The empty dish sat squarely where it had been left. Except it hadn’t been left by any party other than itself. It had left itself exactly where it wanted to be left – in no place in particular. No recrimination, no proof, no argument, indeed nothing that could be pinned on it regarding what had been in it and who had licked it clean.
The owner of the house – who at the time was myself – became startled one day by the sudden sight of the dish with a dent*: a brilliant filled in circle of staring white against the seaside designed lino. Filled in with nothing except the meaty dent empty as the day it was first bought as a Christmas present for a pet. Bought by whosoever had bought it for their dog. Too big for a cat unless it had been for a big cat. The dent was big enough indeed for an average cat to occupy it. Or at least its growing kitten.
I have since left that house for other owners to own, the latest owner being someone like you. If indeed it isn’t you.
Haunted by a dog-dish was not one of the selling-points, so here’s my personal saying of sorry for leading you up the garden path. I did not ask for the dog-dish. I did not ask for its presence in the house nor its sizeable dent for food to nest in. I hereby declare that I did not buy it. I have since discovered that a previous owner to me owned it. And I assure you that owning the house does not entail owning the dog-dish or even the dog-dish dent. Emptiness does not come with the thing that that emptiness occupies. Common sense.
A receptacle is only as full as it is willing to own up to. An inadvertent speck of dust is not contents as a dead carcass would be contents. Whoever filled it forced whatever was used to fill it to fulfil the role of contents. And if the contents had earlier crawled into it, then the contents are the full responsibility of the contents, not of the receptacle. Not of the dog-dish. Even if the contents later died while still filling it.
But the dish was a haunted dish. Still is, you claim?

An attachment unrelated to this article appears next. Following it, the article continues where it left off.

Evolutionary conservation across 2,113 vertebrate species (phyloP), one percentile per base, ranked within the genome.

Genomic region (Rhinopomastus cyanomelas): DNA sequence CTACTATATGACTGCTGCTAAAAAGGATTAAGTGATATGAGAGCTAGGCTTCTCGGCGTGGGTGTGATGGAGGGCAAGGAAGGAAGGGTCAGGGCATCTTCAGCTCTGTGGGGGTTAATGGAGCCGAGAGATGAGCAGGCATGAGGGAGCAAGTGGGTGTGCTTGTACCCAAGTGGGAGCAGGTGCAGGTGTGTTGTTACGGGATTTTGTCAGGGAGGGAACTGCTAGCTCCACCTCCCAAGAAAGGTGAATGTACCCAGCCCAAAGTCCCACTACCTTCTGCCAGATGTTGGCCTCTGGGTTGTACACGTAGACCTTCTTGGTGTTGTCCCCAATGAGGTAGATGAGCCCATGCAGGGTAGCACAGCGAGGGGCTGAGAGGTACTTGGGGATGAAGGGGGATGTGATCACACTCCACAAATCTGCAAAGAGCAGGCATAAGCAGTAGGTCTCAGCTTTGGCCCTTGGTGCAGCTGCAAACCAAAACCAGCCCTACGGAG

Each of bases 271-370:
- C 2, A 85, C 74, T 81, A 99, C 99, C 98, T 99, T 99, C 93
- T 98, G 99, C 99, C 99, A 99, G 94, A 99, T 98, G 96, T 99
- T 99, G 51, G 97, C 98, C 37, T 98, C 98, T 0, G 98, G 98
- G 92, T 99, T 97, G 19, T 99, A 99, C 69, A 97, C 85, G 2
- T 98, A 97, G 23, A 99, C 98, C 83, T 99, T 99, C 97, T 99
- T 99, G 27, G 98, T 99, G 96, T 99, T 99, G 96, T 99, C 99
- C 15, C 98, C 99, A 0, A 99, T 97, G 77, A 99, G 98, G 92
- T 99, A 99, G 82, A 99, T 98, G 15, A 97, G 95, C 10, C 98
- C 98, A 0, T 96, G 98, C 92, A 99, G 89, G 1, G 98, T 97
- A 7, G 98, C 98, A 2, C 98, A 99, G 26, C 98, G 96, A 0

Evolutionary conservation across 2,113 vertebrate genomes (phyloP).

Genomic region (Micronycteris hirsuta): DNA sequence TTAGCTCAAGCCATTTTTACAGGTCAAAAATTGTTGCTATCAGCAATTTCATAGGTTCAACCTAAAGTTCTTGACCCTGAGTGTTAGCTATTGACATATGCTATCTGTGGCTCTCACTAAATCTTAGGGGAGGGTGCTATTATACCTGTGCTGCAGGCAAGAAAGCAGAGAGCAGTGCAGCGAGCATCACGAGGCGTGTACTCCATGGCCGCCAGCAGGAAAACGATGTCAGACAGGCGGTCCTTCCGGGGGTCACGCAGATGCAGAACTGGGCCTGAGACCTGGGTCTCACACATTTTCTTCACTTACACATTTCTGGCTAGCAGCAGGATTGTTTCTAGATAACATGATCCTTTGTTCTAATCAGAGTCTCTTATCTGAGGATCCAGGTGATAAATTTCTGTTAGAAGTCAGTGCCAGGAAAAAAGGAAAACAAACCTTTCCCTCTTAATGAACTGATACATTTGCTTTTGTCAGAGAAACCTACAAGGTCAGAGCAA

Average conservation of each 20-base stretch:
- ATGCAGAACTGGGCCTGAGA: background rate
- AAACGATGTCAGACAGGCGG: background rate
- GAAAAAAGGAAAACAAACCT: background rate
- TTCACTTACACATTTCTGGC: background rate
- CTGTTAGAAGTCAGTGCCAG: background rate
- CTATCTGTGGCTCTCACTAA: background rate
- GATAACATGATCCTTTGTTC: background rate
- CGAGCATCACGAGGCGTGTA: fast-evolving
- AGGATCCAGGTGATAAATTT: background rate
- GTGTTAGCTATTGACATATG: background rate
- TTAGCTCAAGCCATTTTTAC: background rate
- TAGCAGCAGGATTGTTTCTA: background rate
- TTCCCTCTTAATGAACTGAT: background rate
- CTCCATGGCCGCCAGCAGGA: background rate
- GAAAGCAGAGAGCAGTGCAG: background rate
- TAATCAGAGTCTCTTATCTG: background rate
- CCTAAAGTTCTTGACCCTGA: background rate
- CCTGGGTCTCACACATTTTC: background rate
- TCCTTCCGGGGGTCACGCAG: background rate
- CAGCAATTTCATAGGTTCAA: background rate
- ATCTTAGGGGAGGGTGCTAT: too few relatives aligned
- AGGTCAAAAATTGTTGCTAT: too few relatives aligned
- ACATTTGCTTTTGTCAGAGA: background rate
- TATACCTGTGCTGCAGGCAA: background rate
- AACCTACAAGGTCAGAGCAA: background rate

Haunted by itself or by its erstwhile contents, you ask. A good question.
The dish, in the normal course of events, would have contained many dinners throughout its lifetime, if inanimate objects can have lifetimes. Shops sell inanimate things with guarantees, with certificated lifetimes, so why not with souls as well as with lifetimes, one would be entitled to ask. Doesn’t a lifetime entail a soul to experience that same lifetime? Each dinner once in the dish: each a ghost that haunts it. If ghosts have nothing else they have souls to give them motive force. And what made me sell the house – to you of all people? It was the dinner that I regularly saw nesting in the dog-dish dent at night as it hovered into view above the floorboards where the carpet’s thickness supported it. Each night a different carpet. Each day the same carpet that merely preceded it. Ghosts need real things to precede them. And I preceded you.
So next time you keep watch at night for the empty dent filling itself with the blood-lit contents of a tin, don’t forget that once it had not been in that tin. You will then be able to rest easy. Any vision of jaws themselves snapping back around the head that owned them is a dream from which you will soon wake.
From my side, it just remains for me to give you my motto as an aside. To lick oneself is just a form of cleanliness, nothing more, nothing less. Probably the most efficient method during the current climate. They say cleanliness is next to Godliness. But only as long as you leave it there and not try to get too clean. Beauty however is never to be taken for granted, however much the mirror lies. Being a real dish is skin deep. With no salt or rinse-aid. Or tablets.
*’dent’ – the only word I can think of for the scooped out part of dog-dish to provide the space where the food is placed.
Written today and first published here as your Christmas present from me